Grateful for those who help our elders

A weekly column on aging by Graham Hookey

I always find the time around Thanksgiving a good opportunity to be reflective, with the intent of finding things for which to be grateful.

Since I have changed from writing about child care to elder care, I have found the weekly selection of topics to be more challenging.

It’s not that parenting isn’t challenging; we all know that’s a certainty.

But parenting is about helping your children speed to independence.

Elder care is about trying to slow down the speed of a downhill train.

I must confess that I am often left with a sincere sense of gratitude when I do research on the topics of elder care.

Reading the stories of others provides perspective against which one’s own difficulties can seem more an annoyance than a true obstacle.

Learning to focus our attention away from ourselves, sometimes by noticing the misfortune of others, has a way of making us recognize just how fortunate we are.

In the past year, have friends or family members passed away?

Let’s start at the beginning of gratitude.

Life is short. As each of us looks back on our life, we may all get a common feeling that it seems to be flying by. The older we get, the faster time seems to go. Thus, every day is a gift, regardless of our challenges.

Think that way and it will help you see the beauty in the sunrise and the joy in a day that can bring love, laughter and pleasant surprises.

You have to make life grand by looking for the grandness in little things.

Each day that you get up and you’re healthy, you should celebrate. Your health impacts on everything you do, and while you can make the most of every day regardless of your health, it is so much easier to do so when feeling well.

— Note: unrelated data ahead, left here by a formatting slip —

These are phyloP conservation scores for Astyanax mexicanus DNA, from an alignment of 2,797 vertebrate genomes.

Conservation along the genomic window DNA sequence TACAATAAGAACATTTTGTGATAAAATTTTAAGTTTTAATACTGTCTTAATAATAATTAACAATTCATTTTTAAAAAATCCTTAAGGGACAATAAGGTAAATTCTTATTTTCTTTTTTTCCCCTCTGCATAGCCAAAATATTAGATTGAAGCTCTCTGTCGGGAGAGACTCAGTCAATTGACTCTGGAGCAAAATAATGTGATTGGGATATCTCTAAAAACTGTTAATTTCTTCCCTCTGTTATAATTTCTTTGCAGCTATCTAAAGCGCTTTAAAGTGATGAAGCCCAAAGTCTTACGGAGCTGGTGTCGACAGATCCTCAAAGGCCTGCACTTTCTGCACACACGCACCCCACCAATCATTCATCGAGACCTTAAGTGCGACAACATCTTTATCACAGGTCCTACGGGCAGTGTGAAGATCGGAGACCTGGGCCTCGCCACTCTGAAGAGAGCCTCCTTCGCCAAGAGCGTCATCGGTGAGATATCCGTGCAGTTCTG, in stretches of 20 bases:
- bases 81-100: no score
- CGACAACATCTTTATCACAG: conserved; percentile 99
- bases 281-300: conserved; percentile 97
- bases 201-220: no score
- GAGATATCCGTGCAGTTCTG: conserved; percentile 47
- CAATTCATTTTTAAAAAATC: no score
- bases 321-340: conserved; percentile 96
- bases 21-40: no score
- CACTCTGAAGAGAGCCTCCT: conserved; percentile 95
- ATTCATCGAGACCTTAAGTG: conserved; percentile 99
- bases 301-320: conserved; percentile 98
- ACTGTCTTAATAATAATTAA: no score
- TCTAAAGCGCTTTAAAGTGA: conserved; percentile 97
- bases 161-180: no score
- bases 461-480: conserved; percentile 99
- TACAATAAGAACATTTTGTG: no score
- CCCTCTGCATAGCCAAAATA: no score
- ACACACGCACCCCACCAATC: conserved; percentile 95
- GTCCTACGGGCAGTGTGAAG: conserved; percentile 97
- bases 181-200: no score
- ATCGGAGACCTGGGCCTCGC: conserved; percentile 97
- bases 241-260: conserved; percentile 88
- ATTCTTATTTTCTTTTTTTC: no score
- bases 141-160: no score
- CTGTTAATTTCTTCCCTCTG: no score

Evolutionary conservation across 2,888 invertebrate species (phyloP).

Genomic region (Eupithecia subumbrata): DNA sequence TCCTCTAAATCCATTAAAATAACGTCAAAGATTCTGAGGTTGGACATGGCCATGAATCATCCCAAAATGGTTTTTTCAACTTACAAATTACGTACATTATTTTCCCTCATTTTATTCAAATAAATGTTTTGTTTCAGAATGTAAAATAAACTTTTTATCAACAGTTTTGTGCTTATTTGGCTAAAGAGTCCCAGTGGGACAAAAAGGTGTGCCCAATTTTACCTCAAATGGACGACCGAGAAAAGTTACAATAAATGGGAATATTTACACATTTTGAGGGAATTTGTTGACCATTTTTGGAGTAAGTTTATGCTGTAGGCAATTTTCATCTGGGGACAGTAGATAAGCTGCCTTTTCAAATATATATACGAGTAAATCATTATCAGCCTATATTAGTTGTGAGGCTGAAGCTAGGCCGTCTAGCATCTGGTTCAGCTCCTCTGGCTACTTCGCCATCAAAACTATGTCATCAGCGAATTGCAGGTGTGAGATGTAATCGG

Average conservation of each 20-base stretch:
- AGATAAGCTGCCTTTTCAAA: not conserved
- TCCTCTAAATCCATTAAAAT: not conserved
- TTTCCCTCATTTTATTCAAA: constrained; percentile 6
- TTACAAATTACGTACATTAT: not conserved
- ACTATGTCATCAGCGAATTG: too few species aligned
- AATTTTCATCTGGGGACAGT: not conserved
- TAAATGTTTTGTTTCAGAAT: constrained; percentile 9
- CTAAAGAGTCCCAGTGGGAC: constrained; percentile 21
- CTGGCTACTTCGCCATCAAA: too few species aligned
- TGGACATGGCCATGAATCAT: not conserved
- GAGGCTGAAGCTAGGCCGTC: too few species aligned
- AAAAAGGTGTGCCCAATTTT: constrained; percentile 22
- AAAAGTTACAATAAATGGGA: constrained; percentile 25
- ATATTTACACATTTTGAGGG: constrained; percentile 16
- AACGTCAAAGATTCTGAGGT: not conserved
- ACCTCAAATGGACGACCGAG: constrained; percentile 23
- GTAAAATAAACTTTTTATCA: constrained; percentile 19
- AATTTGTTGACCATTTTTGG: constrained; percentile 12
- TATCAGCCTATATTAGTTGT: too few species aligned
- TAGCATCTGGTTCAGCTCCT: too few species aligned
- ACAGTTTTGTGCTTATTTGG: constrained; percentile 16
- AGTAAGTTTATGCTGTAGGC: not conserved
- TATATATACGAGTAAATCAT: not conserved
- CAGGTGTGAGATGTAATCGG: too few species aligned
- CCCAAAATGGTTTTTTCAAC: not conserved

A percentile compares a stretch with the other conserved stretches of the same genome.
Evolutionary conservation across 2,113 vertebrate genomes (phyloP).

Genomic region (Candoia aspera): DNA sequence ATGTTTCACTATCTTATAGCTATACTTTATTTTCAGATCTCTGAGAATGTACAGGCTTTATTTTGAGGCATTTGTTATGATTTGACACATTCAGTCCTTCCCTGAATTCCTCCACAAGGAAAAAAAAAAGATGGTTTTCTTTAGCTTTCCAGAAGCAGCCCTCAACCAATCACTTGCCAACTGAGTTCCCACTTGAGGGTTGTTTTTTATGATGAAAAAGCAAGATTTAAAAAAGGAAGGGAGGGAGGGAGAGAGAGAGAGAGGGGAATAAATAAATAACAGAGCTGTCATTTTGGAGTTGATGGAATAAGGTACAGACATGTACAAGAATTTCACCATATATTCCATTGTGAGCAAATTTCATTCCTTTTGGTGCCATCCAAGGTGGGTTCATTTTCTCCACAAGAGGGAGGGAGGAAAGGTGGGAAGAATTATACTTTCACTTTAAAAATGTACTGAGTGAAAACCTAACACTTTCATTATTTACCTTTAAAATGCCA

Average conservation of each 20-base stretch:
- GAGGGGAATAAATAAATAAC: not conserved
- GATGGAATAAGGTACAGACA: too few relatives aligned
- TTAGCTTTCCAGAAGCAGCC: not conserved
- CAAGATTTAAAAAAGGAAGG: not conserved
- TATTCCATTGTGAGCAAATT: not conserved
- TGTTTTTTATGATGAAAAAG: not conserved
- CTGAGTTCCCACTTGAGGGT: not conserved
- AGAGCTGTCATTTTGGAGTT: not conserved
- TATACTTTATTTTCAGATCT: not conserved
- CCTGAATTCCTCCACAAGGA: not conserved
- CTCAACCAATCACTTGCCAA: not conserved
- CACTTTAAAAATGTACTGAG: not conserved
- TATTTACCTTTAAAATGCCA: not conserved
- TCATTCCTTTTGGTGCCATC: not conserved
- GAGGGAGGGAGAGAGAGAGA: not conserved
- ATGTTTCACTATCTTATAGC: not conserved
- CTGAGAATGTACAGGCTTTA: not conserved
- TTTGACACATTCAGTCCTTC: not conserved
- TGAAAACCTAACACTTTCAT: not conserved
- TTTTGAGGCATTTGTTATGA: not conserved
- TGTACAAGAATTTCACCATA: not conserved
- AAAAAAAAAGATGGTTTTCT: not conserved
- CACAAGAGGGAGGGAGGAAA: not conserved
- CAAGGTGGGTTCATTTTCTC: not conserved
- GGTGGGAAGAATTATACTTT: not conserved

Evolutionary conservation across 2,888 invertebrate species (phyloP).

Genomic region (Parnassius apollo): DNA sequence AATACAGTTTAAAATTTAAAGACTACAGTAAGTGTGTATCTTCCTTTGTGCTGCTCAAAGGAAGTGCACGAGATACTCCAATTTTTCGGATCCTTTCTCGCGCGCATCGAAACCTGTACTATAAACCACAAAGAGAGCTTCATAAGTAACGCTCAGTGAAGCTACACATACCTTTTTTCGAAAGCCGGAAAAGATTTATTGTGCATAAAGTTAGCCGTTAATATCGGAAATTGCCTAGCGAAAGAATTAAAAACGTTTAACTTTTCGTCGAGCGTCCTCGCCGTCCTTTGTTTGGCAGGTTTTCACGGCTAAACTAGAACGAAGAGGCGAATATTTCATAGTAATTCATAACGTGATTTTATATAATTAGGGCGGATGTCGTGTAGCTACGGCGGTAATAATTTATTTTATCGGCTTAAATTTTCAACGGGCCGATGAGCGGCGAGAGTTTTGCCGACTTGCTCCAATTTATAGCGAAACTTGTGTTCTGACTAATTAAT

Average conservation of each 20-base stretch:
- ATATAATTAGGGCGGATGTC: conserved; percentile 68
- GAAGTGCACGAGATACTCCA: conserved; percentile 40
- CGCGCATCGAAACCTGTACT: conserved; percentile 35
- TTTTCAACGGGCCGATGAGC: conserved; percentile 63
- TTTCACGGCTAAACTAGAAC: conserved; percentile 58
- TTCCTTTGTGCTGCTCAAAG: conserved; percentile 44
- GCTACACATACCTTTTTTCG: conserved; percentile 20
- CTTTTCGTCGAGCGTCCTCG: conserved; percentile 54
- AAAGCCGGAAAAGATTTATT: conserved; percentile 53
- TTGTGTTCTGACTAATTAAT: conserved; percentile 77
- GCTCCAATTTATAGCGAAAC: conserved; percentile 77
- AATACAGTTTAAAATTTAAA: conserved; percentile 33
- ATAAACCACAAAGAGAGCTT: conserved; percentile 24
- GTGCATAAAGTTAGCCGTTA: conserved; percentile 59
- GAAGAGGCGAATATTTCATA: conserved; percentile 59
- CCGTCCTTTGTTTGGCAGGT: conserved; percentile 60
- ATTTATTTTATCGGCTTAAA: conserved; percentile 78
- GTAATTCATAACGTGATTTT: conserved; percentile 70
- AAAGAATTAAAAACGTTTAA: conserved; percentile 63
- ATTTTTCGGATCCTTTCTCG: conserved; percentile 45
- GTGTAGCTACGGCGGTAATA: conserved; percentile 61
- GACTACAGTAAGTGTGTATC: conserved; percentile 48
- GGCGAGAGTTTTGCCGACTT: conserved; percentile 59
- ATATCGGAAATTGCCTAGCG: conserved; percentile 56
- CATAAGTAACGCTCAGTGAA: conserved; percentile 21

Some aspects of health are genetic, but many are based on lifestyle choices, so if you awake healthy, then live that day in a healthy manner to increase the probability that tomorrow will be a healthy day, as well.

Be good to the people around you, and especially those who love you. We are social by nature; love and companionship are important to us.

We will be treated as we treat others, so being good to others will lead to good friendships and respectful relationships with everyone.

Loving family and warm companionships are something for which we can all be grateful, but it’s something we, too, must invest some time in each day.

I’d like to add a special thought of gratefulness to all of those who provide care to the elderly, family members or not. It is not an easy task to put your own life on hold to care for a family member, nor is the job a care worker a simple one that can be walked away from on the clock.

To care for another human being takes patience, empathy and sometimes sheer physical exertion. If there is a caregiver in your life who is helping you live with dignity and a sense of purpose each day, take a moment to thank them, profoundly.

Not everyone is that fortunate.

The older we get, the more simple our appreciations become. It is no longer the things we have, but instead, the comforts we have that seem to matter the most. And there is no greater comfort than waking up each day healthy, surrounded by those who care for us and grateful for the moments of joy we can find in the hours ahead.

A single smile or laugh of a grandchild is worth its weight in gold.

Graham Hookey writes about education, parenting and eldercare (ghookey@yahoo.com).

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